REVIEW

I really enjoyed Water for Elephants. I didn’t love Gruen’s novel but my feelings were far from loathing. I really don’t understand why this novel is slated so much. It’s not the best book I’ve ever read but nowhere near the worst. There are some things about Water for Elephants that I thought were great. I loved the Circus setting. I love books set in the Circus or a carnival of come sorts. Three of my favourite books are set in such places, Joyland by Stephen King, The Night Circus by Erin Morgenstern and Nights At The Circus by Angela Carter. Gruen gets the whole Circus thing spot on. I liked the fact the novel is set in the USA during the depression era. I’ve not read a lot about this era so I found some of the detail interesting. I liked most of the characters. They were all very real. I loved the frame story with Jacob in his nineties in a care home haunted by memories of the most important events of his life. Gruen perfectly captures what’s it’s like to be old, sad, alone and struggling to hold on to the few things you have left. I really liked the dramatic events towards the end of Water for Elephants that allowed Jacob and Marlene to be together. The only bit of Water for Elephants that didn’t work for me was the whole Jacob/ Marlene / August love triangle. I found this irritating at times. Water for Elephants is a decent read.

RATING

4 STAR RATING

 

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Hamilton by Catherine Cookson

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Hamilton by Catherine Cookson
Headline (paperback), 1983
298 Pages

Wikipedia Entry

This book is part of my Popsugar Reading Challenge 2015. The category for this book is ‘a book your mum loves’.

Catherine Cookson is my mum’s favourite writer. She’s encouraged me to read her for years. One birthday I bought her the complete set of DVD’s that have been adapted for the screen by the BBC. Nothing I’ve bought her since has even come close. I borrowed them once and decided to watch a few. I watched them in the order they were shown on TV. I was disturbed my how many featured women who were raped and in one case the woman fell in love with her rapist. That put me off reading Catherine Cookson. I decided to read Hamilton for this challenge because I know it’s one of my mum’s favourites.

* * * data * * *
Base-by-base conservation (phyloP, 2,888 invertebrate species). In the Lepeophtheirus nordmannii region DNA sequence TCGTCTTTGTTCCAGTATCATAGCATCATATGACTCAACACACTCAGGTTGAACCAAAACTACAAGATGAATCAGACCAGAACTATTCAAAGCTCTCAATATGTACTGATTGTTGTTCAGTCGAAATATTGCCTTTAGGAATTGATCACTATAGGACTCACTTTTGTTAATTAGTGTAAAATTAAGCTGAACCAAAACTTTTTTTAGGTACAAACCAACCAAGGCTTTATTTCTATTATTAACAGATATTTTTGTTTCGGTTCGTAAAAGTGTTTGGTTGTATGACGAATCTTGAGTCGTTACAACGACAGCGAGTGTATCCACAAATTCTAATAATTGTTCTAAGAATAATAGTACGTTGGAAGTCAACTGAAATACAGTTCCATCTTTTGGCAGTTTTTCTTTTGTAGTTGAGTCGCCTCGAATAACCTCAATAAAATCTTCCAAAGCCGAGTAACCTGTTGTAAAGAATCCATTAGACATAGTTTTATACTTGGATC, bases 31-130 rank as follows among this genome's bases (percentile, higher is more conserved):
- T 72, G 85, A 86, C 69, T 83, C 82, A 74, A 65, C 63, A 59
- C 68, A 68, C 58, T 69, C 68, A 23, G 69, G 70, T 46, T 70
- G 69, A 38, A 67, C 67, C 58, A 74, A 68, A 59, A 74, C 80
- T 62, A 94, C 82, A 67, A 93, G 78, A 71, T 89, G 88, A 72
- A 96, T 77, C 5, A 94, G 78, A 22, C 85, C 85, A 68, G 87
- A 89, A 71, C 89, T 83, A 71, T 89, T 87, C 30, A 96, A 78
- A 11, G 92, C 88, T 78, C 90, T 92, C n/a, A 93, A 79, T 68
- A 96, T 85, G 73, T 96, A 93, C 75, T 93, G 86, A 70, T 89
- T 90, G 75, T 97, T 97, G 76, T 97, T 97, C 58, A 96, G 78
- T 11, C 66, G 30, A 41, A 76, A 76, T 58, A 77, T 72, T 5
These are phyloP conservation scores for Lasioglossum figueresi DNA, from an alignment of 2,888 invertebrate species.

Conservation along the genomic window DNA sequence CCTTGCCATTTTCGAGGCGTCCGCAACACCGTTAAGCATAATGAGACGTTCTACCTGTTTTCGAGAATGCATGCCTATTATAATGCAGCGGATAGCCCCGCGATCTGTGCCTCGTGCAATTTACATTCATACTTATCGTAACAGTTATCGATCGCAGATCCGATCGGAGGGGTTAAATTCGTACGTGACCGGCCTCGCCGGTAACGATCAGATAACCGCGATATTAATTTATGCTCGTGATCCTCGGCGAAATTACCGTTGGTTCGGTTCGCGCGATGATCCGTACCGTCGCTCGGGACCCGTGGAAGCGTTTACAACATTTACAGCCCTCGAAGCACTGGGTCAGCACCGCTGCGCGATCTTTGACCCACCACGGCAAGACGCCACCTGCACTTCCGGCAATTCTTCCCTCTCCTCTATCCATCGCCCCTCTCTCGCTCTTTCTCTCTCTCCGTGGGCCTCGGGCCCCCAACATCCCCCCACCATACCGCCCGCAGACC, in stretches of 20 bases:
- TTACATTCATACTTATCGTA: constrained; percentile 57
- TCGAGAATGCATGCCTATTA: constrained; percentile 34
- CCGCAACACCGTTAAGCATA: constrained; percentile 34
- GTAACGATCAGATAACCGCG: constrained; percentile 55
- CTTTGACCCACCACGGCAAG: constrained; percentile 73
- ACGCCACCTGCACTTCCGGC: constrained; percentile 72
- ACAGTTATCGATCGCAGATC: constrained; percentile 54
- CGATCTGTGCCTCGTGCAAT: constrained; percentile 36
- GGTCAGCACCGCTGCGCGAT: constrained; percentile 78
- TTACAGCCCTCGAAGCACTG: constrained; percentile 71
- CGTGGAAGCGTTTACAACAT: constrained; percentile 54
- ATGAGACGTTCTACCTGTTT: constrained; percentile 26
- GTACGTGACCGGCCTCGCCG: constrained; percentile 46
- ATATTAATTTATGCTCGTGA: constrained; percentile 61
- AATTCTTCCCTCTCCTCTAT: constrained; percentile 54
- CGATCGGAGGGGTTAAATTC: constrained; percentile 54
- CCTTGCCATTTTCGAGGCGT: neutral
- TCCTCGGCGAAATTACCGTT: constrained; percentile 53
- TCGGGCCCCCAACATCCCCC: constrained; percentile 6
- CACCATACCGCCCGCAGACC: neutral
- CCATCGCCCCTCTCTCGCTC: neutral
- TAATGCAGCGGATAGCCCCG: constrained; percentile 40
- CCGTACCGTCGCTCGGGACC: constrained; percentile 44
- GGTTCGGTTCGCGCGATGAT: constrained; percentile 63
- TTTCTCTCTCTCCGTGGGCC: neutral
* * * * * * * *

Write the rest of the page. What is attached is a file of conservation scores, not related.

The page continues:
BLURB FROM THE COVER

Maisie doesn’t understand why her mother can’t love her, but she knows that her life is hard, and deeply unhappy. When the only person she trusts, her stepfather George, leaves, Maisie has no protector, until she begins to escape into her own imagination. She first meets Hamilton as a lonely seven year old, but he has to remain a secret, for what would people think if she reveals her only friend is an imaginary horse?

A childhood of neglect leaves her naïve and insecure – and people will always prey on the innocent. But Hamilton lives on in her mind, and perhaps he will be the one to save her.

EXTRACT

I’VE DONE IT! I have really done it. After thirteen years I’ve done it. How long have I wanted to do it? Oh, for the whole of the thirteen years. Yes, all of that time. Now I don’t care what happens to me. I don’t. I don’t.

REVIEW

This was my first time reading Catherine Cookson.

I thought Hamilton was great, really great. I was surprised by how much I enjoyed the book. Hamilton ticks all the boxes for a great read in my book: great characters, interesting plot and a good setting. I liked the fact Hamilton was written in the first person. First person is my favourite narrative point of view when it works. A writer needs to pull it off though and Cookson makes it work beautifully with Maisie’s voice. I could have read her voice for hundreds of more pages. Masie is the type of heroine you can really get behind and root for. Who could read Hamilton and not want Howard to fall down the stairs and break his neck? The happy ending was a little twee though and made the novel a fraction less enjoyable. Maisie could have gotten away from Howard and started a new life without it being nauseating. I’m glad I finally listened to my Mum after all these years.

RATING

4 STAR RATING